Dangers of Black-Out Tattoos

The cost and pain factor aside, there are some other downsides to getting black-out tattoos that are borderline dangerous.

When you get such a solid and large piece of ink, there is a chance that you’re injecting your skin with harmful substances. Not all tattoo inks are created equal, and some brands still use ingredients that are bad for your skin and your general health. Titanium dioxide, nickel, lead, and chromium are only some of the ingredients that can cause allergic reactions, dermatitis, inflammation, and even cancer. 

If you decide to get a black-out tattoo, check that your tattoo artist uses ink from reputable and trusted brands. Dynamic tattoo ink is a good option as it is one of the best black inks on the market and it doesn’t contain any harmful ingredients. Vegan and organic inks are also better for you in general. 

You also have to keep in mind that covering your skin with black makes it difficult to see your natural skin. This makes it close to impossible to spot skin anomalies or diagnose melanoma. If there is a history of skin cancer in your family, then you may want to think twice before deciding on a black-out tattoo, unless it is a black-out tattoo cuff or something similar. 

There’s also an increased risk of infection if the black-out tattoo takes up a large area of the body. Since fresh tattoos are wounds, you need to be extra vigilant to follow your tattoo artist’s aftercare instructions and use only the best tattoo aftercare products. If you don’t and bacteria get introduced to even a small section of your tattoo, it can cause an infection that can spread to the rest of your tattoo.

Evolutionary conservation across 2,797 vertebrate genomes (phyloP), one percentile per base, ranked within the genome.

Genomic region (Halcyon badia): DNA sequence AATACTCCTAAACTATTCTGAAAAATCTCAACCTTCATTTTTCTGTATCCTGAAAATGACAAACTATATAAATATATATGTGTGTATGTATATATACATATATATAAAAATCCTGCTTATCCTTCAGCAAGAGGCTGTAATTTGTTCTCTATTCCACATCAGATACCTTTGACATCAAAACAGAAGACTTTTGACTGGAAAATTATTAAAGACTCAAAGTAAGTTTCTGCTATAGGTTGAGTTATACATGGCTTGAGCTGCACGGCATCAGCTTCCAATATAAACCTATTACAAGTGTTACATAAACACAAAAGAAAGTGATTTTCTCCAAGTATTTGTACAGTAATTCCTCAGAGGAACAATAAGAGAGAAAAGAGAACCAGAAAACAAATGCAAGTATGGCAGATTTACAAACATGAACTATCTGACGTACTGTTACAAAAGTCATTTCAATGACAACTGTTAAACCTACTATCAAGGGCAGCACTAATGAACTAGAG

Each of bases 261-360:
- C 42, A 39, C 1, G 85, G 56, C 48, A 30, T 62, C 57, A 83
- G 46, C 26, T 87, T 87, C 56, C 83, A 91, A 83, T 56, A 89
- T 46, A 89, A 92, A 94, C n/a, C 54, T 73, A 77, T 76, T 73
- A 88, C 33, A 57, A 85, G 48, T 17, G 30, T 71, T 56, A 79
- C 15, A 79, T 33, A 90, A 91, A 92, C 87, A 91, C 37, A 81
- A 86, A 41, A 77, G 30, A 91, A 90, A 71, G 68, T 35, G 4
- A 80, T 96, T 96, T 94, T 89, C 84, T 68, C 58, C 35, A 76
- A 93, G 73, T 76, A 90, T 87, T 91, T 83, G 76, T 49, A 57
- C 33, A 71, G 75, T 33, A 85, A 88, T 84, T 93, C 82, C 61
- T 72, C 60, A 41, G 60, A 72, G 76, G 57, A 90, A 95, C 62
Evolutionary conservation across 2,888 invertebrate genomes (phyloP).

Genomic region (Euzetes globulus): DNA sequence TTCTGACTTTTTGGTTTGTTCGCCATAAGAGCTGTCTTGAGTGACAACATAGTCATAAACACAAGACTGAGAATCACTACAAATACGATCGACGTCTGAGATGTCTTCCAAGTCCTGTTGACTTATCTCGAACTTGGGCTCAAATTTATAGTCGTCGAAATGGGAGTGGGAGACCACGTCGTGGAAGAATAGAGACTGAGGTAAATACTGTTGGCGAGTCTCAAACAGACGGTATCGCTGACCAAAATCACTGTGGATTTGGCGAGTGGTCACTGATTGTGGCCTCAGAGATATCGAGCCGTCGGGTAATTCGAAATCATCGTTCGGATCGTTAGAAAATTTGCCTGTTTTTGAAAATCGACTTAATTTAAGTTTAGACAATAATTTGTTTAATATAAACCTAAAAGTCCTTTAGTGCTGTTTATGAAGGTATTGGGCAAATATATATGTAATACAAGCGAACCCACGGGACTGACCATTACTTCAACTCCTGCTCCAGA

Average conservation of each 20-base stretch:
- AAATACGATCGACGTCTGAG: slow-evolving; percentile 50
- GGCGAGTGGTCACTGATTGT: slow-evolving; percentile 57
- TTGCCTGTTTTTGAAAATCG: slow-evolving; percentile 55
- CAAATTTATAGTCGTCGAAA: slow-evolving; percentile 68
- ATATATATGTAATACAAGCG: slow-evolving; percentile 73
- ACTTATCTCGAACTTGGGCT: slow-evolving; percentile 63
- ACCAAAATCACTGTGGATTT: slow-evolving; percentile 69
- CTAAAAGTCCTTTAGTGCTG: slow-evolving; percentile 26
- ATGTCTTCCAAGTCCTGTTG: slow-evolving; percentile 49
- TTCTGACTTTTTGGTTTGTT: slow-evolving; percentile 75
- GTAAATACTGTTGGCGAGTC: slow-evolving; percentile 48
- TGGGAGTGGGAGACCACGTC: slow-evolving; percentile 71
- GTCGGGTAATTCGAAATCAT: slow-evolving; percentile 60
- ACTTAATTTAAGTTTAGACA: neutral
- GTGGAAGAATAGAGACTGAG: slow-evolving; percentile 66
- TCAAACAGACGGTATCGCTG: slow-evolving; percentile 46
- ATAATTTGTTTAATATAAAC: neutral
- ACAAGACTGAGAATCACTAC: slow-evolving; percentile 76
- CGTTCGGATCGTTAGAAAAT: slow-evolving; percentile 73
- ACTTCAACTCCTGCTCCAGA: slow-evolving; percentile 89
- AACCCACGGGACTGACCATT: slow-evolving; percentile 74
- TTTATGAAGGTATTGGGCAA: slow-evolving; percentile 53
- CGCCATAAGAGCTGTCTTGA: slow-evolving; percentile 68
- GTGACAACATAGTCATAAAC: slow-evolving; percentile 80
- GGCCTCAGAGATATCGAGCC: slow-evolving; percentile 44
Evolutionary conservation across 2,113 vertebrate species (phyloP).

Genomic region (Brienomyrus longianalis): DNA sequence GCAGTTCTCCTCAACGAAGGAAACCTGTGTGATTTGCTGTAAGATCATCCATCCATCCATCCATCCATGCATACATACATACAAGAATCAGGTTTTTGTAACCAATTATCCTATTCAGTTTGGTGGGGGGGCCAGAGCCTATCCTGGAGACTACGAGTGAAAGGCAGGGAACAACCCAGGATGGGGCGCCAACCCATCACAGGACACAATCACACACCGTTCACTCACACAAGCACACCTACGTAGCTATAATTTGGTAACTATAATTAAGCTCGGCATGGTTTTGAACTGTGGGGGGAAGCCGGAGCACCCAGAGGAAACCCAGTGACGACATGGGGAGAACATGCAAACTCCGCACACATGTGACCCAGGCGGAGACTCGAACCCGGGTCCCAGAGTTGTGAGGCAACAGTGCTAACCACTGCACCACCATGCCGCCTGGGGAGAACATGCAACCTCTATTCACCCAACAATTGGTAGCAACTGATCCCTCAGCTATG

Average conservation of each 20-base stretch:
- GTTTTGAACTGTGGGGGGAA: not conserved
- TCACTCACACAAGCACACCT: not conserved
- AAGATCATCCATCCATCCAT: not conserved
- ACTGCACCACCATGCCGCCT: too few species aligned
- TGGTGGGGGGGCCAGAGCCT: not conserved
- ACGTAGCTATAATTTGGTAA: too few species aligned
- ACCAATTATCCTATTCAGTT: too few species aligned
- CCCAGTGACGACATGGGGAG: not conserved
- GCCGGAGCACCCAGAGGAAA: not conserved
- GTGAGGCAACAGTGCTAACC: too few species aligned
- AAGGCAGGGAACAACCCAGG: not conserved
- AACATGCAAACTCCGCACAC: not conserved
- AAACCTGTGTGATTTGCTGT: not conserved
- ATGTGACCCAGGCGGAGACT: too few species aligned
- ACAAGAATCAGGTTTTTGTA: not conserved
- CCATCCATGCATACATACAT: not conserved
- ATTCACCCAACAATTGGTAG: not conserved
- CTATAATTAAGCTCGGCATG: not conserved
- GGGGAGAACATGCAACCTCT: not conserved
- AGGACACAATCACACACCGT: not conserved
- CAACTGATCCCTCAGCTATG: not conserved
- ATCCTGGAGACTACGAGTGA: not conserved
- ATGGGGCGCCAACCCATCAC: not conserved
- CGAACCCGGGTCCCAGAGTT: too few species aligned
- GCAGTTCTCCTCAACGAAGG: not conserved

The good news is that black-out tattoos heal just as other tattoos do, so in two weeks, you can ease up on your tattoo aftercare routine. We do suggest you continue to apply a tattoo lotion to keep your skin moisturized and prepare it for any follow-up sessions to get the black more opaque. 

For those of you who are choosing a black-out tattoo to cover another tattoo instead of going for laser tattoo removal, keep in mind that black-out tattoos take much longer to remove so you have to be 200% sure.

A typical tattoo fades in two to eight sessions whereas a black-out tattoo will take between 15 and 20 sessions for full removal. It will also be more expensive than removing a smaller tattoo design. 

Final Thoughts

Black-out tattoos may be all the rage but there are some things you should consider before getting one. If you regret getting a specific tattoo, you do have the option of going for laser tattoo removal which isn’t as extreme as getting a black-out tattoo. However, if you like the look of a solid black area of skin, nothing should stop you. 

Just make sure to get tattooed by a professional tattoo artist who knows what they’re doing. You’ll also have to check if the tattoo artist you have in mind is even willing to do black-out tattoos as it’s not a walk in the park to do and does put extra strain on their wrists and hands, not to mention their equipment and stock. No wonder black-out tattoos are so expensive! 

The ink your tattoo artist is going to use on you is very important to find out what their ink of choice is and do your research beforehand. You don’t want them to use ink that contains harmful ingredients such as metals.

The ink should also be known for its durability or your tattoo will fade to grey in no time. In general, vegan and organic ink is safe for your body and the natural pigments in the inks tend to last longer than others.

Well, there you go; all you need to know about black-out tattoos. All that’s left for you to do is find a reputable tattoo artist and prepare for your tattoo